Conservation through Science under God

Rebuttal from a mink farmer’s daughter
Nov 25, 2020 05:59 ET

[Reprinted from original]

Original Title: Soapbox rebuttal from a mink farmer’s daughter

As Scott Beckstead stated in his Soapbox (Herald Journal, Nov. 12, 2020), my fondest memories are also of working alongside my father and brothers on our family mink farm as his were of spending time on his grandfather’s mink farm in Idaho. My father started his farm in 1966 and pelted out in 2006.

Pelting practices have drastically changed since 1990 when Mr. Beckstead’s grandfather pelted out. Neck breaking quit being used decades ago. Working with the Humane Society of Utah, mink farmers adopted more humane pelting methods. Never once in my 36 years of working on my dad’s farm did I hear mink scream when being euthanized. Mr. Beckstead, have you ever euthanized a pet? Falsehoods that Mr. Beckstead uses are scare tactics to sway public opinion.

Mr. Beckstead advocates and works for the Animal Wellness Action and Center for A Humane Economy, Sutherlin, Ore). The center advocates for the preposterous idea of having the U.S. Department of Agriculture (USDA) and governors of top mink-producing states to buy out farmers and end mink farming. The obvious crucial question is what is next on the center’s agenda? Using the COVID-19 outbreak as an excuse to cull the entire American mink industry is just a ruse to accomplish other animal rights proposals.

Denmark’s recent cull of generational, family-owned mink farms (due to COVID-19) received backlash from citizens who called it shocking, lacking transparency, while even allies to the Danish government have called for an investigation (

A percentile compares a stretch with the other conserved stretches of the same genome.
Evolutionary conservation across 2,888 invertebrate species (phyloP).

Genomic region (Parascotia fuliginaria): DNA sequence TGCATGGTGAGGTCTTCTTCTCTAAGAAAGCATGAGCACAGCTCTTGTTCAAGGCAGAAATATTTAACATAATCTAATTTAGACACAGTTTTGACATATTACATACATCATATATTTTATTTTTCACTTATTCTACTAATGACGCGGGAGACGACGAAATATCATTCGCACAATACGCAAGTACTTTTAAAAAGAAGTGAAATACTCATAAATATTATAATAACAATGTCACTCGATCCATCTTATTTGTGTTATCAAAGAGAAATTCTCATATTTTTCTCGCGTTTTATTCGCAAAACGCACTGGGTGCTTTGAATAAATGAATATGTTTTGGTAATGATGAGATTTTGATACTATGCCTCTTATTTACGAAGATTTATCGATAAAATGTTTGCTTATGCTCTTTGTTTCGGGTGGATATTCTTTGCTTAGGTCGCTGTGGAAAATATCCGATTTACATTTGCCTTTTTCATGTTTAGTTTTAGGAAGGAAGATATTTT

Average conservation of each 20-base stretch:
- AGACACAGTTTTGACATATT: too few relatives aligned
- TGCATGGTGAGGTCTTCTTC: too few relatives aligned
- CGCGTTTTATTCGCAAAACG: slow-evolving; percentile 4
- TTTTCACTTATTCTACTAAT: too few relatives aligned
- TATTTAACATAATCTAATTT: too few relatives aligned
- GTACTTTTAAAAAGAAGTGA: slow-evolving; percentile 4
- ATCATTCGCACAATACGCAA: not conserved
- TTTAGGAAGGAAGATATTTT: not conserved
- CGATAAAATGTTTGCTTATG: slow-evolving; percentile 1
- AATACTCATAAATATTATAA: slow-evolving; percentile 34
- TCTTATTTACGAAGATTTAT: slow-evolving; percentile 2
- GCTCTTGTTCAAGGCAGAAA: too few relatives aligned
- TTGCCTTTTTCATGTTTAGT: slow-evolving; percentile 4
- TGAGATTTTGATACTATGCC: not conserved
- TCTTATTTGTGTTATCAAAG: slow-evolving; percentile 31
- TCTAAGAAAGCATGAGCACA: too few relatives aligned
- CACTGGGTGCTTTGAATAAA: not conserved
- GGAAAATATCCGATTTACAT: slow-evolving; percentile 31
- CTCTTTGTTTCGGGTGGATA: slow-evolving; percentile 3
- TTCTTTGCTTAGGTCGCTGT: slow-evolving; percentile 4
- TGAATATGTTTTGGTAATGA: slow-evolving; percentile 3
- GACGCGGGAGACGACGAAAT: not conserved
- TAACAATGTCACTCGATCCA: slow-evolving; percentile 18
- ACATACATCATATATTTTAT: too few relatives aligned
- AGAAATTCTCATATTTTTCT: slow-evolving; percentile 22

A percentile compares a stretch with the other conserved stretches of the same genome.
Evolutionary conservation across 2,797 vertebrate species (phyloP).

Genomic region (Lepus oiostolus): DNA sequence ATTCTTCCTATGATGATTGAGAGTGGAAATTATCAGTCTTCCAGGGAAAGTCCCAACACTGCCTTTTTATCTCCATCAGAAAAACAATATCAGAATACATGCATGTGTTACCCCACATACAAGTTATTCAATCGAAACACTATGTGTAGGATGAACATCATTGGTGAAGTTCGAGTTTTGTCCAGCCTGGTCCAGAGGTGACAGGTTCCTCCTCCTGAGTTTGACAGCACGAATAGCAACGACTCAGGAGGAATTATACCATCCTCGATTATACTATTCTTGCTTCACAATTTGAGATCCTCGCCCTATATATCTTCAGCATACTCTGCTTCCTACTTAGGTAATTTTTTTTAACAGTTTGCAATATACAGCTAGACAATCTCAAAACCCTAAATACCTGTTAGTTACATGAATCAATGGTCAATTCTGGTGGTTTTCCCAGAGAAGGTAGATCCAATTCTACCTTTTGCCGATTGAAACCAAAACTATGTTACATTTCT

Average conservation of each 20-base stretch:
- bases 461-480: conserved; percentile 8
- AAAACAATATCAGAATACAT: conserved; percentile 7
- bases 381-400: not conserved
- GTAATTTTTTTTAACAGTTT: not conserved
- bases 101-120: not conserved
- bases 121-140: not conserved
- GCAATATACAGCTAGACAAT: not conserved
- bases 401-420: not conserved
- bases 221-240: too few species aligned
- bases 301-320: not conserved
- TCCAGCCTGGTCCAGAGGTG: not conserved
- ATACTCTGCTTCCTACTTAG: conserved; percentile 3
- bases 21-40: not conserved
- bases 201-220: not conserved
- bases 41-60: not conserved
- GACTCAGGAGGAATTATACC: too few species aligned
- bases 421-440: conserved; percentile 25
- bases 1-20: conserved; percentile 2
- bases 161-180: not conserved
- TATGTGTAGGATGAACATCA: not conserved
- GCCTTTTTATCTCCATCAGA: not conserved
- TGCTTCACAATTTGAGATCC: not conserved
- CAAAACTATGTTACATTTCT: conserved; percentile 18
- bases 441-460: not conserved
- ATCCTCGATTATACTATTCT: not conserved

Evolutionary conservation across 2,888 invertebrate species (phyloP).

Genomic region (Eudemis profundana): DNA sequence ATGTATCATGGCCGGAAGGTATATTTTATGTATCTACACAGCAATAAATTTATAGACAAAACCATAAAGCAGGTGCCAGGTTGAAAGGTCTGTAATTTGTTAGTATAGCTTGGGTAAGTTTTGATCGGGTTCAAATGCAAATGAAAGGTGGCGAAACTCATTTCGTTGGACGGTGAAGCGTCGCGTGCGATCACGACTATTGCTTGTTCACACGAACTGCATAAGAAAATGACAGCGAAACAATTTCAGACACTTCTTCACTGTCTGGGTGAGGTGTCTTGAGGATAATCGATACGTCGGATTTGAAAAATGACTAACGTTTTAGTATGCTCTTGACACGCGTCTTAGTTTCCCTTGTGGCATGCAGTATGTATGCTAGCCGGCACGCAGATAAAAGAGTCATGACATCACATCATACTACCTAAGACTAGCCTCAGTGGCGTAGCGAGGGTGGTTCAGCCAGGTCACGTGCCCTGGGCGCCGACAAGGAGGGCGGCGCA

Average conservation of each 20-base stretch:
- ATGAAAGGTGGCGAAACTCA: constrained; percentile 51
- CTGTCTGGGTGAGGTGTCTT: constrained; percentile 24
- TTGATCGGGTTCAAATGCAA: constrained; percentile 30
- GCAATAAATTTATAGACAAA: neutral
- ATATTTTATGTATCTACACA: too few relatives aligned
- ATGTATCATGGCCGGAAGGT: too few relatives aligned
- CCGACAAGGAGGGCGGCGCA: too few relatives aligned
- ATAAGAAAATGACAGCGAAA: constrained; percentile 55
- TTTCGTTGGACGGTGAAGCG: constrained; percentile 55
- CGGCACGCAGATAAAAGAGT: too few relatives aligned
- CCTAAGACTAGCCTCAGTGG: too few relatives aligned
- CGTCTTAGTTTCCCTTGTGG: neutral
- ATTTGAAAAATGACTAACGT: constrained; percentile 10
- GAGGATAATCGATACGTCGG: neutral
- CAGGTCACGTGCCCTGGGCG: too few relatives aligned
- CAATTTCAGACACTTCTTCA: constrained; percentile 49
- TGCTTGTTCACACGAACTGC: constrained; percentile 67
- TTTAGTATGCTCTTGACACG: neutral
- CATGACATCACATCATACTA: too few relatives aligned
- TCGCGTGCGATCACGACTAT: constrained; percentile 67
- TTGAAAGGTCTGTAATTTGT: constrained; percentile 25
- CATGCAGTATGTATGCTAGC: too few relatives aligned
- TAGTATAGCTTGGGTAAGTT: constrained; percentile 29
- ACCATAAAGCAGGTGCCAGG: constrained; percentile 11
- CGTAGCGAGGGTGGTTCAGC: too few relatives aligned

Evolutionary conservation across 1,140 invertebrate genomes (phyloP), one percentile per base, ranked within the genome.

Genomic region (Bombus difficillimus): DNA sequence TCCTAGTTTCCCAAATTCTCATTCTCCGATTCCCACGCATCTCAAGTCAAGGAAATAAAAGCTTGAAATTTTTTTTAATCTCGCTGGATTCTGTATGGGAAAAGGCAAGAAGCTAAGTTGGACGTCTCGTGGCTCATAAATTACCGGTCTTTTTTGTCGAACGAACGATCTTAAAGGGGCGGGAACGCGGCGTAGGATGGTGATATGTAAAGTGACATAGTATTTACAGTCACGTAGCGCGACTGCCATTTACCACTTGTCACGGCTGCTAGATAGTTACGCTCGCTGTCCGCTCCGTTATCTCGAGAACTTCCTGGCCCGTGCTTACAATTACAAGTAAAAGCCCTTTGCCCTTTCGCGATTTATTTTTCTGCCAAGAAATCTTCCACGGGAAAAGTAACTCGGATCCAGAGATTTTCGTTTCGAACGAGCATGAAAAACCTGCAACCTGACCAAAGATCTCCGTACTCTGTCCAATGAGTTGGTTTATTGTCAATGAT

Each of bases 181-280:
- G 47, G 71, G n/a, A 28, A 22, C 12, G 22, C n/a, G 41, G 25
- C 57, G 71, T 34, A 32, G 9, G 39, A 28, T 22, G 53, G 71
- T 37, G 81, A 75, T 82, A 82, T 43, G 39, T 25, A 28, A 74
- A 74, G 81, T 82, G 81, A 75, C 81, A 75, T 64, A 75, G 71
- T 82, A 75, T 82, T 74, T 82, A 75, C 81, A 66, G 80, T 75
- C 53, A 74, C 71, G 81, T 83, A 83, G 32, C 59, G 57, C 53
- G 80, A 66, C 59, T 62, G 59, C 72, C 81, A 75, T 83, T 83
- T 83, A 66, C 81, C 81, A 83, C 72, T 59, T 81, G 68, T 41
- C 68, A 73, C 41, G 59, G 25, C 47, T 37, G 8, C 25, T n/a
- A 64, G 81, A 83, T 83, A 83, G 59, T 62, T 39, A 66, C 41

Even Denmark’s government admitted “it lacked the legal framework for a nationwide order and only had jurisdiction to cull infected mink or herds within a safety radius.” Even Prime Minister Mette Frederiksen said, “It is a mistake. It is a regrettable mistake,” when she apologized to parliament. The BBC article went on to say that the mink industry in Denmark expects to lose around 6,000 jobs even though there was a reported 1bn (£750m) turnover in 2018-19.

What hasn’t changed in animal farming is that it’s in a farmer’s best interest to take exceptional care of their animals (food, water, shelter, vaccinations, etc.). Both Mr. Beckstead and I agree that humane treatment of all animals is ethical and that all farmers have a moral obligation to practice thoughtful care.

It is often argued by animal rights activists that mink farming is commercial farming, but Mr. Beckstead is inaccurate. The majority of, if not all, mink farms are small and family-owned where young children and neighbors develop lifelong work ethics. Also, mink farming is environmentally friendly, all natural, where carcasses and fat are sold to commodity companies to be used in other products (some years we rendered the fat ourselves and made soap). Nothing is wasted, no harmful emissions. Moreover, according to Mr. Beckstead, most American fur is exported to China and other Asian countries and that the demand for American fur is in decline. Asia has usually always been the biggest importer of American mink for decades. That is not a new trend. I am not a businesswoman or an economist but I do know that markets are always in flux, not just the mink industry.

I have to wonder what impact Mr. Beckstead’s article would have had on his grandfather. I know the article would have saddened and crushed my father (who received anonymous letters from animal rights’ activists that called him a murderer and threatened him and his family’s safety). A murderer? I will continue wearing my natural mink coats and cherish my memories of our family farm. Oh, how I wish I could have one more day working on the farm with my father.

Only viable and reasonable laws that protect animals from abuse and maltreatment (as most states already have) can work for all sides. At issue is how all sides define what is humane. It always has been.

Sherese Merrill is a retired teacher living in Providence.